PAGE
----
Pontiac Hood Ornaments: Chief of the Sixes

Pontiac Hood Ornaments: Chief of the Sixes

General Motors’ announcement in 2009 of the closing of its Pontiac division made a stir across America where the car had been a staple for generations.

A 1955 Pontiac hood ornament, General Motors Corp. Photograph from BRIGHTWORK by Ken Steacy © 2000. Used with permission from Chronicle Books LLC, San Francisco.

Historic photos of the automobile were legion in the press and key among them were images of the dramatic Pontiac hood ornaments such as the amber-headed chieftain that took center stage on the front page of The New York Times, May 4, 2009. It is not surprising that the mascot was featured so prominently in the news since Pontiac’s ornaments are among the most striking from the flamboyant era of the American automobile. In the early 1930s they were shaped in the form of a Native American head adorned with feathered headdress, but by the 1950s they had morphed into the memorable configuration of jet plane with the head of Chief Pontiac at the helm. These beautiful and iconic designs caught the public imagination then and now, but, when contextualized to their own day, their significance expands. They can be understood as ciphers of industrial strength in the face of the complex and troubled situation for the Native American in postwar America.

The flying mascot’s sleek body trailing behind the bold, simplified features of Chief Pontiac is replete with glistening surface and tapering forms. Its swept wings were modeled after the jet aircraft of the period and in that regard symbolized the military might embodied in the Cold War fighters and bomber planes. In the words of one designer, “We liked jet airplanes, we liked flashiness, we liked power.”1 At work was a language of corporate power and machismo linked as much to planes as to tropes of the Native American male body.2 As the Indian body converts into its technological other, Pontiac’s ornament appropriates the raw power of the myth of the savage body so associated with the Indian warrior, and transforms it into a streamlined extension of the car’s force as moving energy. Indeed, the cultural stereotype of the Native American living freely in wide open space was in sync with fifties notions of jet-age freedom. A comparable mascot with other ethnicities no doubt would have been untenable. Many hood ornaments by carmakers in the fifties were modeled after jet planes, but Pontiac retained recognizable features on its mascots, specifically that of the canonical Indian head, making its pairing with the jet all the more suggestive.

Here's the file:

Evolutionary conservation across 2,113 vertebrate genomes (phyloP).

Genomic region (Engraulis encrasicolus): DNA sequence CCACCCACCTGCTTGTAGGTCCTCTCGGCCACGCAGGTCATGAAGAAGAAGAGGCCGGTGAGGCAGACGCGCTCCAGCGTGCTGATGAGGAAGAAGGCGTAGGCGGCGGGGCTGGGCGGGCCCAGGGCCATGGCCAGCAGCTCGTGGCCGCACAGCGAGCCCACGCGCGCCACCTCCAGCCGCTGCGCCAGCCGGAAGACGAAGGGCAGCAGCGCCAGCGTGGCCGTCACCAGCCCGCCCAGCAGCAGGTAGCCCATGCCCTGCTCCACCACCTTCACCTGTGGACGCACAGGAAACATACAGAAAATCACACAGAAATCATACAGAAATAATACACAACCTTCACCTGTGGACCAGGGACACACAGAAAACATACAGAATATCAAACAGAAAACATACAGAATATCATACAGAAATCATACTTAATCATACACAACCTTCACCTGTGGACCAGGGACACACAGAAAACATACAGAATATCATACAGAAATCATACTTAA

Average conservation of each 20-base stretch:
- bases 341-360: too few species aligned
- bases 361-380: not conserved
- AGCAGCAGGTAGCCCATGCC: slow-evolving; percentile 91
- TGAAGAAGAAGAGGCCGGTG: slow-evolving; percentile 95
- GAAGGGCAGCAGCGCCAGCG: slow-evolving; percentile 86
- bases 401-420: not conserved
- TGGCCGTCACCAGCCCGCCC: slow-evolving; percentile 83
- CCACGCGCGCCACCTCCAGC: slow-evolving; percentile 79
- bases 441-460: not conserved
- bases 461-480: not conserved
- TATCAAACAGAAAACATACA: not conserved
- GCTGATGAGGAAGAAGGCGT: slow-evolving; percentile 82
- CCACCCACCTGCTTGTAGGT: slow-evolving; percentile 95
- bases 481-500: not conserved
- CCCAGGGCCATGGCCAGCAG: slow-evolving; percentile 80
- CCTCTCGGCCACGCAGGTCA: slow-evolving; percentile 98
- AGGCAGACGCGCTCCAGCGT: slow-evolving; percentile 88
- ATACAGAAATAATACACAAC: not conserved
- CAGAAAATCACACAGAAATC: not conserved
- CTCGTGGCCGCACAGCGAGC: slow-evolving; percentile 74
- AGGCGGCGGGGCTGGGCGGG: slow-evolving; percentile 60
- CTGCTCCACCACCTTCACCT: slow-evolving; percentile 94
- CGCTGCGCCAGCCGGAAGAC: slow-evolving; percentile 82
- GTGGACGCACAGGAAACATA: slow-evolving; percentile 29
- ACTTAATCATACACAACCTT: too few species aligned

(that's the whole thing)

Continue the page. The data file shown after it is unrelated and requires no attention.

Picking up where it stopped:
A c. 1930 Pontiac radiator cap, General Motors Corp. Photograph by CSAndersen, Flickr.

Roland Barthes, writing his Mythologies from 1954-56, at the apogee of the development of the hood ornament, described advertising and other signifying systems as practices that served to artificially resolve social contra- dictions by making them appear natural.3 General Motors may have wanted to cash in on the primitivist trope of raw, savage energy and freedom, embodied in the conjunction of Indian body and jet plane, for its automobiles, but the car signified and sold much more. It captured and made “natural,” tensions in society during what was in reality, a problematic historical moment. In its hybrid and complex signification, the ornament speaks to the shifting identities of Native Americans in the postwar era when veterans returned from the front, hobbyists played Indian, termination of federal responsibility of Native American tribes became the official U.S. government policy, and the red power movement of the sixties was soon to be a reality. By allowing a difficult situation to seemingly be resolved within an elegant design, General Motors created a paradigm in this ornament of dissonant factions, and new cultural formations, being magically subsumed under the wings of corporate patronage. As Charlie Wilson, then the firm’s president, put it in 1953 when he accepted the position of Secretary of Defense, “I always thought that what was good for the country was good for General Motors, and vice versa.”4


About the Author: Mona Hadler is a Professor of Art History at Brooklyn College and the Graduate Center of the City University of New York.


To read the rest of this article, members are invited to log in. Members without a username and password can request member access here. Not a member? We invite you to join. This article originally appeared in the SCA Journal, Spring 2006, Vol. 24, No. 1.The SCA Journal is a semi-annual publication and a member benefit of the Society for Commercial Archeology.

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